I have had one or two suggestions to do videos on every Champions League and European Cup winning side and look at where they are now. The nature of that competition though, the very pinnacle of the European game, means that the vast majority of European champions are very well-known clubs.
I don’t think most people are too interested to hear about where Real Madrid, Bayern Munich and Manchester United are now, you don’t really need me to tell you that. Instead, I’m going to look at the 7 worst former European Cup and Champions League winners in 2019. When I say worst, that isn’t just my opinion, it is based on each clubs UEFA coefficient over the last 10 years, so there’s some science to it. If a team hasn’t played any European football at all over the last 10 years - and there are only two European champions who fall into that category - they will be ranked based on where they finished last season.
Here are the 7 worst European champions now:
The seventh worst former European champions in 2019 according to UEFA’s ten-year coefficients, Celtic rank 49th among European clubs over the last decade, just below the likes of FC Copenhagen, Club Brugge and Genk. Celtic became the first British club to win the European Cup in 1967, when their Lisbon Lions defeated Helenio Herrera’s more fancied Inter Milan side. The Glasgow giants have only reached the knockout stages of the Champions League once in the last decade though, and they failed to qualify this season.
6. Steaua Bucharest
(L-R) Florin Tanase of Steaua Bucharest, Yousuf Muftah of Al Gharafa during the Club Friendly match between Steaua Bucharest v Al Gharafa at the Sportpark Wiesel on July 13, 2018 in...
Next up in this seven, just five places below Celtic in UEFA’s coefficients, we have Steaua Bucharest. By far the most successful club in Romania, Steaua haven’t won a league title since 2015, which is a fairly long barren spell by their standards. Steaua won the 1986 European Cup final against Barcelona on penalties with an all-Romanian XI, as goalkeeper Helmuth Duckadam saved every one of Barcelona’s four penalties. The club has had a pretty torrid time of things in the Champions League in recent years though, only making the group stages once and failing to win any of their six matches as they propped up group E.
A little like Celtic, it seems bizarre to be talking about Feyenoord as anything other than a richly competitive side in European competition. Sadly, for some time now, that just hasn’t been the case. Whilst their great rivals Ajax are still up in 23rd, Feyenoord rank 82nd in UEFA’s ten-year coefficients, since they too have only made the group stages once in the last 10 years, losing five of their six games when they got there. Feyenoord won the European Cup in 1970, when Austrian Ernst Happel guided them to a 2-1 win over Celtic.
4. Red Star Belgrade
A Red Star Belgrade pennant is seen during the Group C match of the UEFA Champions League between Liverpool and FK Crvena Zvezda at Anfield on October 24, 2018 in Liverpool, United Kingdom.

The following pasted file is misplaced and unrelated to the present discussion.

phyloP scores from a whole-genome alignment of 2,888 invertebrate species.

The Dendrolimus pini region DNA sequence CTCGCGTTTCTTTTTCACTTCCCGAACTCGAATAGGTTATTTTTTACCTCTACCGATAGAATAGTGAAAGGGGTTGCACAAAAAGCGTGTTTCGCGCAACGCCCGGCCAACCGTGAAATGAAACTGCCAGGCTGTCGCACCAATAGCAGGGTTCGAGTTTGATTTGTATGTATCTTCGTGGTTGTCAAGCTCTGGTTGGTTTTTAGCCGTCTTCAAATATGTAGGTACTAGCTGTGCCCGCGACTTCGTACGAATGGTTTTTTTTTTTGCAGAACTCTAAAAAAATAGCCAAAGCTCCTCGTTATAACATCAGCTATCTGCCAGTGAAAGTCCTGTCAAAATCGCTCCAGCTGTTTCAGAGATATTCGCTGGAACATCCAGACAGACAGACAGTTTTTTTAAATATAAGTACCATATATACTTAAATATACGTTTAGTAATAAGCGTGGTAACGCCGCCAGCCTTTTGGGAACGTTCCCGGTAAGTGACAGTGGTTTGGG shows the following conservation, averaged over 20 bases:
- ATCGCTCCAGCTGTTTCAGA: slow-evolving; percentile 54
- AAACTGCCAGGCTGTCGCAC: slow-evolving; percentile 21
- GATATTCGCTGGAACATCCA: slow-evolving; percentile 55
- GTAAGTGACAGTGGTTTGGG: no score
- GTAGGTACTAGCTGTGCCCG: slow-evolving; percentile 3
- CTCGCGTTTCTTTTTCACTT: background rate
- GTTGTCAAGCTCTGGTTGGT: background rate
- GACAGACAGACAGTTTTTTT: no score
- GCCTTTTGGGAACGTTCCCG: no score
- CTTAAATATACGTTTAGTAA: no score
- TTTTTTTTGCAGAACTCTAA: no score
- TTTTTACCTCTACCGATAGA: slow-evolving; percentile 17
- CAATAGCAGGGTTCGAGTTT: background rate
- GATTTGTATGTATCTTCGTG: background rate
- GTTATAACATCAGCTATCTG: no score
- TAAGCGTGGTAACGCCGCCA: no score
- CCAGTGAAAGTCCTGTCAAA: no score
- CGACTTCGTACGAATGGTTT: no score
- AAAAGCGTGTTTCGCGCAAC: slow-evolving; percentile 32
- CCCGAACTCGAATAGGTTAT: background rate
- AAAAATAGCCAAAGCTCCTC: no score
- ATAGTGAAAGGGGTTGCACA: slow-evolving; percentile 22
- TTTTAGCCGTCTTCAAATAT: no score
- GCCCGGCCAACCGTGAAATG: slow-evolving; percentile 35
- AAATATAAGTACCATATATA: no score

Red Star Belgrade’s European triumph was relatively recent by the standards of this seven, having overcome Marseille on penalties in the 1991 final to record a famous victory for Serbian football. Now some of you may recall that Red Star actually beat eventual winners Liverpool in the group stages of last seasons Champions League, but that was the only game they won, finishing bottom of their group, in what was also the only time they’ve featured in the tournaments group stages since 1992. That gives Red Star a UEFA coefficient ranking of 103rd over the last ten years, trailing the likes of Stoke, Swansea and Birmingham.
3. Aston Villa
The eighth most successful club in English football and one of only five English clubs to have been crowned European champions, Aston Villa won the European Cup in 1982 with a 1-0 win over Bayern Munich. The Birmingham-based outfit haven’t been English or European champions since then, and they haven’t reached the group stages of either the Champions League or the Europa League in the last decade. They did feature in the play-offs twice under Martin O’Neill, losing to Rapid Vienna on both occasions. Things went from bad to worse for Villa in 2016, when they were relegated from the Premier League, but they returned to the top flight this season.
Supporters of Hamburger SV are seen with flag during the Second Bundesliga match between Hamburger SV and Hannover 96 at Volksparkstadion on September 01, 2019 in Hamburg, Germany.
There are two clubs in this seven that haven’t played any European football since the start of the 2010-11 season, meaning they don’t rank in the UEFA ten-year coefficients at all. Naturally those two teams come out as the top two in this seven, starting with German side Hamburg. Hamburg won the European Cup in 1983, just a season after Villa’s triumph in 1982, beating Juventus 1-0 in the final. Up until 2018, Hamburg had never played outside of the top flight of German football, and they finished fourth in the second tier last season. Hamburg last played European football the 2009-10 campaign, reaching the semi-finals of the Europa League, and they last played in the Champions League in 2006-07.
1. Nottingham Forest
One of only eight teams to have retained the European Cup, Nottingham Forest won back-to-back European titles under Brian Clough in 1979 and 1980. Forest were never a force in European football before Clough, nor have they been since. They last played European football in the 1995-96 campaign, in which they reached the quarter-finals of the UEFA Cup, and they haven’t even played top flight domestic football since 1999. As such, Forest are nowhere to be seen in UEFA’s ten-year coefficients, and having finished ninth in the Championship last season, they have to come out on top in this seven.
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